Make us your home page
Instagram

Today’s top headlines delivered to you daily.

(View our Privacy Policy)

Today in history, June 12

1776: Virginia's colonial legislature adopted a Declaration of Rights.

Related News/Archive

1920: The Republican National Convention, meeting in Chicago, nominated Warren G. Harding for president on the 10th ballot.

1924: President Calvin Coolidge was nominated for a term of office in his own right at the Republican National Convention in Cleveland. (Coolidge had become president in 1923 upon the sudden death of Harding.)

1939: The National Baseball Hall of Fame and Museum was dedicated in Coopers­town, N.Y.

1942: Anne Frank, a German-born Jewish girl living in Amsterdam, received a diary for her 13th birthday, less than a month before she and her family went into hiding from the Nazis.

1956: The Flag of the United States Army was officially adopted under an executive order signed by President Dwight D. Eisenhower.

1963: Civil rights leader Medgar Evers, 37, was shot and killed outside his home in Jackson, Miss. (In 1994, Byron De La Beckwith was convicted of murdering Evers and sentenced to life in prison; he died in 2001.)

1965: The British government announced that the Beatles would each be made a Member of the Order of the British Empire by Queen Elizabeth II at Buckingham Palace later in the year.

1967: The Supreme Court, in Loving vs. Virginia, struck down state laws prohibiting interracial marriages.

1975: An Indian court found Prime Minister Indira Gandhi guilty of electoral corruption and barred her from holding office for six years; Gandhi rejected calls for her to resign.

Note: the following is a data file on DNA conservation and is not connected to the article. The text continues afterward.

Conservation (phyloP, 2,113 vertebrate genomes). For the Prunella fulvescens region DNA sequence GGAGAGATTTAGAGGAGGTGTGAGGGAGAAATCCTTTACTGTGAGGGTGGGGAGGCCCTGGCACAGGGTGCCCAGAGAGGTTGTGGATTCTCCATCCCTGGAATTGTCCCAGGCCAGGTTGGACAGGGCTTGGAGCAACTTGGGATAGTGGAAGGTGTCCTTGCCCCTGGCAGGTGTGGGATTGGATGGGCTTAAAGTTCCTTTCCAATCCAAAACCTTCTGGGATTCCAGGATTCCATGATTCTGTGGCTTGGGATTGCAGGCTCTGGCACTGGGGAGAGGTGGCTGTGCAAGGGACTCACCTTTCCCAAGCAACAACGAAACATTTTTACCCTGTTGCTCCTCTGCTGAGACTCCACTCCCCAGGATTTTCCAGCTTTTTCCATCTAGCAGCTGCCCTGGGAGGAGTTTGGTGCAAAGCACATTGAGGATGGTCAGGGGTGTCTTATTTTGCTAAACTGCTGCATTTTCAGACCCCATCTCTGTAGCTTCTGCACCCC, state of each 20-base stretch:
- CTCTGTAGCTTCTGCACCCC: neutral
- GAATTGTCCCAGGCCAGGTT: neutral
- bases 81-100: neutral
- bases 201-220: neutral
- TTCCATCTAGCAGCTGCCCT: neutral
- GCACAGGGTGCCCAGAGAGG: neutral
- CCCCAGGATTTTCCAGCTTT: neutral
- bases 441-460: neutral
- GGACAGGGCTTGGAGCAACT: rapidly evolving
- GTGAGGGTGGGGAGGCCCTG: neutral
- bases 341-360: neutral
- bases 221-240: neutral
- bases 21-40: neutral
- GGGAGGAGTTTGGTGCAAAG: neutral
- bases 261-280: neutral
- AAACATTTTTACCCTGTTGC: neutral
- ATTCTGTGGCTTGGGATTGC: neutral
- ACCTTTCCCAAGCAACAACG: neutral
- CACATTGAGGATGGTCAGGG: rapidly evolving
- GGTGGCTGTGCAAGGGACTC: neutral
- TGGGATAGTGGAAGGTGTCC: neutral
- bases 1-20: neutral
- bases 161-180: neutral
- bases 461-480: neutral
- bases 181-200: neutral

1987: President Ronald Reagan, during a visit to the divided German city of Berlin, publicly challenged Soviet leader Mikhail Gorbachev to "tear down this wall."

1991: Russians went to the polls to elect Boris Yeltsin president of their republic.

1994: Nicole Brown Simpson and Ronald Goldman were slashed to death outside her Los Angeles home. (O.J. Simpson was later acquitted of the killings in a criminal trial, but was eventually held liable in a civil action.)

Associated Press

Today in history, June 12 06/11/16 [Last modified: Saturday, June 11, 2016 9:27pm]
Photo reprints | Article reprints

Copyright: For copyright information, please check with the distributor of this item, Associated Press.
    

Join the discussion: Click to view comments, add yours

Loading...
  1. Comedian and activist Dick Gregory dies at 84

    Nation

    The comedian Dick Gregory rose to national prominence in the early 1960s as a black satirist whose audacious style of humor was biting, subversive and topical, mostly centered on current events, politics and above all, racial tensions. His trademark was the searing punchline.

    Dick Gregory, a comedian, activist and author, died Saturday. [Tribune News Service, 2011]
  2. Winter Haven police investigating armed robbery at Dollar General

    Crime

    WINTER HAVEN — Police are investigating an armed robbery Friday night of a Dollar General store on W Lake Ruby Drive.

  3. Rowdies settle for draw at home

    Soccer

    ST. PETERSBURG — The good news for the Rowdies is that they still haven't lost a game at Al Lang Stadium since late April. The bad news is they had to settle for a 1-1 tie against Ottawa on Saturday night in front of 6,710 sweaty fans.

  4. Bats come to life, but Rays' freefall continues (w/video)

    The Heater

    ST. PETERSBURG —The six runs seemed like a ton, just the second time the Rays had scored that many in a game during their numbing two-plus-weeks stretch of offensive impotency, and amazingly, the first time at the Trop in nearly two months.

    Lucas Duda connects for a two-run home run in the sixth, getting the Rays within 7-5. A Logan Morrison home run in the ninth made it 7-6, but Tampa Bay couldn’t complete the comeback.
  5. 'Free speech rally' cut short after massive counterprotest

    Nation

    BOSTON — Thousands of demonstrators chanting anti-Nazi slogans converged Saturday on downtown Boston in a boisterous repudiation of white nationalism, dwarfing a small group of conservatives who cut short their planned "free speech rally" a week after a gathering of hate groups led to bloodshed in Virginia.

    Thousands of people march against a “free speech rally” planned Saturday in Boston. About 40,000 people were in attendance.